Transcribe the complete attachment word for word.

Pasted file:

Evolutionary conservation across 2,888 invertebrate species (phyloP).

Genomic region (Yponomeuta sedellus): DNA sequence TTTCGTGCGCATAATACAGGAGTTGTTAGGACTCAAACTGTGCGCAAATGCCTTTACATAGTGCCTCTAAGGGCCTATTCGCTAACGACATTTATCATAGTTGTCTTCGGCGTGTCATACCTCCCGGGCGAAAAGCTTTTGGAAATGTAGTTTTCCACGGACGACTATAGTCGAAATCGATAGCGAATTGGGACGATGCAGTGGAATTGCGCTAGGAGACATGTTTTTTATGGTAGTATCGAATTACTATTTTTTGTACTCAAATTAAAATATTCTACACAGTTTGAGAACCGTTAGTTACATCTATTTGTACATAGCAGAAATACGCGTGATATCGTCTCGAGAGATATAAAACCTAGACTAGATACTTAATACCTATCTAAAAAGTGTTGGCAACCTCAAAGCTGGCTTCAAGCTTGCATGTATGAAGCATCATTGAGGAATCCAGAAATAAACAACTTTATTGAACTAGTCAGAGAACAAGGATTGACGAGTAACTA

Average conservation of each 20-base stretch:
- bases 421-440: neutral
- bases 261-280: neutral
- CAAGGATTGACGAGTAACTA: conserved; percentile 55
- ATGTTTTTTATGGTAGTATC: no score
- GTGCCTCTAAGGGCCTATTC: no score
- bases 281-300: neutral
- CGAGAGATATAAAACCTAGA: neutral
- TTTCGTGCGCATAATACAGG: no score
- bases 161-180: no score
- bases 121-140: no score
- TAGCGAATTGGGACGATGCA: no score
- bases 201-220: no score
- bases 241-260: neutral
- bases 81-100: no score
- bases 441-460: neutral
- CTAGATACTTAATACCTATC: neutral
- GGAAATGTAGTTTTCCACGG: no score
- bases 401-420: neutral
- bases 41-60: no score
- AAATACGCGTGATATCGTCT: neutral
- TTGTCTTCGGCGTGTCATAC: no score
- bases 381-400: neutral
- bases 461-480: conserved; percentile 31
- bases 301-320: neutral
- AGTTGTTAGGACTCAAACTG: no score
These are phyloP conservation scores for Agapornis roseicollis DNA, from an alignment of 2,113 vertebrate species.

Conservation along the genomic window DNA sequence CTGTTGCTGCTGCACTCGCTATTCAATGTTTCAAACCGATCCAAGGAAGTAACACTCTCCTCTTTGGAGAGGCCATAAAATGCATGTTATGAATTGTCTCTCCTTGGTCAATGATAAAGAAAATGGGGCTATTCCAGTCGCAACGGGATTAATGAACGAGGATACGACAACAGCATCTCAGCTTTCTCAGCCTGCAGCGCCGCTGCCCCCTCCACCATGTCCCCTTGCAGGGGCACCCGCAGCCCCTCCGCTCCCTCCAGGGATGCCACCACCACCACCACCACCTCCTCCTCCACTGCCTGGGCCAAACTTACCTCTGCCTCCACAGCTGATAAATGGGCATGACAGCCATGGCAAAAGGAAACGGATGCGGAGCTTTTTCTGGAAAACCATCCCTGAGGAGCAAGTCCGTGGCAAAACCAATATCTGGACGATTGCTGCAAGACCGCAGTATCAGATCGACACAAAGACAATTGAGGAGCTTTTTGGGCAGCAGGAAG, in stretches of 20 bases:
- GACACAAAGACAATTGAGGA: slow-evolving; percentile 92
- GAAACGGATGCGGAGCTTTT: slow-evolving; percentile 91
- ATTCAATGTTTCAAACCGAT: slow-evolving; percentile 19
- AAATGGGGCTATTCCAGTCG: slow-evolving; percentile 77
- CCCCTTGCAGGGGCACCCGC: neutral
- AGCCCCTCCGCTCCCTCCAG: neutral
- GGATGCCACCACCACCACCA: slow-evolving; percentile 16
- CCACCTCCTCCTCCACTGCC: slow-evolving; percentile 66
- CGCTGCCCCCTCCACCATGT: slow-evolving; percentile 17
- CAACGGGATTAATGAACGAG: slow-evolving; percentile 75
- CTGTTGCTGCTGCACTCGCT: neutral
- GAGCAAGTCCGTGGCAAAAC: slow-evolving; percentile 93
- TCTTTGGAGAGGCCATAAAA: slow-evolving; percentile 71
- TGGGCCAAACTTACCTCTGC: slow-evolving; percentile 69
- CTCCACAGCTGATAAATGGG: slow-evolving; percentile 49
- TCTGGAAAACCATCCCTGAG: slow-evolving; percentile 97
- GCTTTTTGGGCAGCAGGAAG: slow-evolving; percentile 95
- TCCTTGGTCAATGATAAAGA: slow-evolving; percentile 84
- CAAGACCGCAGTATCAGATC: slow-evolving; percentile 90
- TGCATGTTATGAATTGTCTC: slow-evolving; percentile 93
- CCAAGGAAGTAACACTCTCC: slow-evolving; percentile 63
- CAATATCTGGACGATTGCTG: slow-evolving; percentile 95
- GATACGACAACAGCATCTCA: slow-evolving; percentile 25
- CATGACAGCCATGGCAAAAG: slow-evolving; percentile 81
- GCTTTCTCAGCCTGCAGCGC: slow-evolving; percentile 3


Evolutionary conservation across 2,888 invertebrate species (phyloP).

Genomic region (Yponomeuta sedellus): DNA sequence TTTCGTGCGCATAATACAGGAGTTGTTAGGACTCAAACTGTGCGCAAATGCCTTTACATAGTGCCTCTAAGGGCCTATTCGCTAACGACATTTATCATAGTTGTCTTCGGCGTGTCATACCTCCCGGGCGAAAAGCTTTTGGAAATGTAGTTTTCCACGGACGACTATAGTCGAAATCGATAGCGAATTGGGACGATGCAGTGGAATTGCGCTAGGAGACATGTTTTTTATGGTAGTATCGAATTACTATTTTTTGTACTCAAATTAAAATATTCTACACAGTTTGAGAACCGTTAGTTACATCTATTTGTACATAGCAGAAATACGCGTGATATCGTCTCGAGAGATATAAAACCTAGACTAGATACTTAATACCTATCTAAAAAGTGTTGGCAACCTCAAAGCTGGCTTCAAGCTTGCATGTATGAAGCATCATTGAGGAATCCAGAAATAAACAACTTTATTGAACTAGTCAGAGAACAAGGATTGACGAGTAACTA

Average conservation of each 20-base stretch:
- bases 421-440: neutral
- bases 261-280: neutral
- CAAGGATTGACGAGTAACTA: conserved; percentile 55
- ATGTTTTTTATGGTAGTATC: no score
- GTGCCTCTAAGGGCCTATTC: no score
- bases 281-300: neutral
- CGAGAGATATAAAACCTAGA: neutral
- TTTCGTGCGCATAATACAGG: no score
- bases 161-180: no score
- bases 121-140: no score
- TAGCGAATTGGGACGATGCA: no score
- bases 201-220: no score
- bases 241-260: neutral
- bases 81-100: no score
- bases 441-460: neutral
- CTAGATACTTAATACCTATC: neutral
- GGAAATGTAGTTTTCCACGG: no score
- bases 401-420: neutral
- bases 41-60: no score
- AAATACGCGTGATATCGTCT: neutral
- TTGTCTTCGGCGTGTCATAC: no score
- bases 381-400: neutral
- bases 461-480: conserved; percentile 31
- bases 301-320: neutral
- AGTTGTTAGGACTCAAACTG: no score
These are phyloP conservation scores for Agapornis roseicollis DNA, from an alignment of 2,113 vertebrate species.

Conservation along the genomic window DNA sequence CTGTTGCTGCTGCACTCGCTATTCAATGTTTCAAACCGATCCAAGGAAGTAACACTCTCCTCTTTGGAGAGGCCATAAAATGCATGTTATGAATTGTCTCTCCTTGGTCAATGATAAAGAAAATGGGGCTATTCCAGTCGCAACGGGATTAATGAACGAGGATACGACAACAGCATCTCAGCTTTCTCAGCCTGCAGCGCCGCTGCCCCCTCCACCATGTCCCCTTGCAGGGGCACCCGCAGCCCCTCCGCTCCCTCCAGGGATGCCACCACCACCACCACCACCTCCTCCTCCACTGCCTGGGCCAAACTTACCTCTGCCTCCACAGCTGATAAATGGGCATGACAGCCATGGCAAAAGGAAACGGATGCGGAGCTTTTTCTGGAAAACCATCCCTGAGGAGCAAGTCCGTGGCAAAACCAATATCTGGACGATTGCTGCAAGACCGCAGTATCAGATCGACACAAAGACAATTGAGGAGCTTTTTGGGCAGCAGGAAG, in stretches of 20 bases:
- GACACAAAGACAATTGAGGA: slow-evolving; percentile 92
- GAAACGGATGCGGAGCTTTT: slow-evolving; percentile 91
- ATTCAATGTTTCAAACCGAT: slow-evolving; percentile 19
- AAATGGGGCTATTCCAGTCG: slow-evolving; percentile 77
- CCCCTTGCAGGGGCACCCGC: neutral
- AGCCCCTCCGCTCCCTCCAG: neutral
- GGATGCCACCACCACCACCA: slow-evolving; percentile 16
- CCACCTCCTCCTCCACTGCC: slow-evolving; percentile 66
- CGCTGCCCCCTCCACCATGT: slow-evolving; percentile 17
- CAACGGGATTAATGAACGAG: slow-evolving; percentile 75
- CTGTTGCTGCTGCACTCGCT: neutral
- GAGCAAGTCCGTGGCAAAAC: slow-evolving; percentile 93
- TCTTTGGAGAGGCCATAAAA: slow-evolving; percentile 71
- TGGGCCAAACTTACCTCTGC: slow-evolving; percentile 69
- CTCCACAGCTGATAAATGGG: slow-evolving; percentile 49
- TCTGGAAAACCATCCCTGAG: slow-evolving; percentile 97
- GCTTTTTGGGCAGCAGGAAG: slow-evolving; percentile 95
- TCCTTGGTCAATGATAAAGA: slow-evolving; percentile 84
- CAAGACCGCAGTATCAGATC: slow-evolving; percentile 90
- TGCATGTTATGAATTGTCTC: slow-evolving; percentile 93
- CCAAGGAAGTAACACTCTCC: slow-evolving; percentile 63
- CAATATCTGGACGATTGCTG: slow-evolving; percentile 95
- GATACGACAACAGCATCTCA: slow-evolving; percentile 25
- CATGACAGCCATGGCAAAAG: slow-evolving; percentile 81
- GCTTTCTCAGCCTGCAGCGC: slow-evolving; percentile 3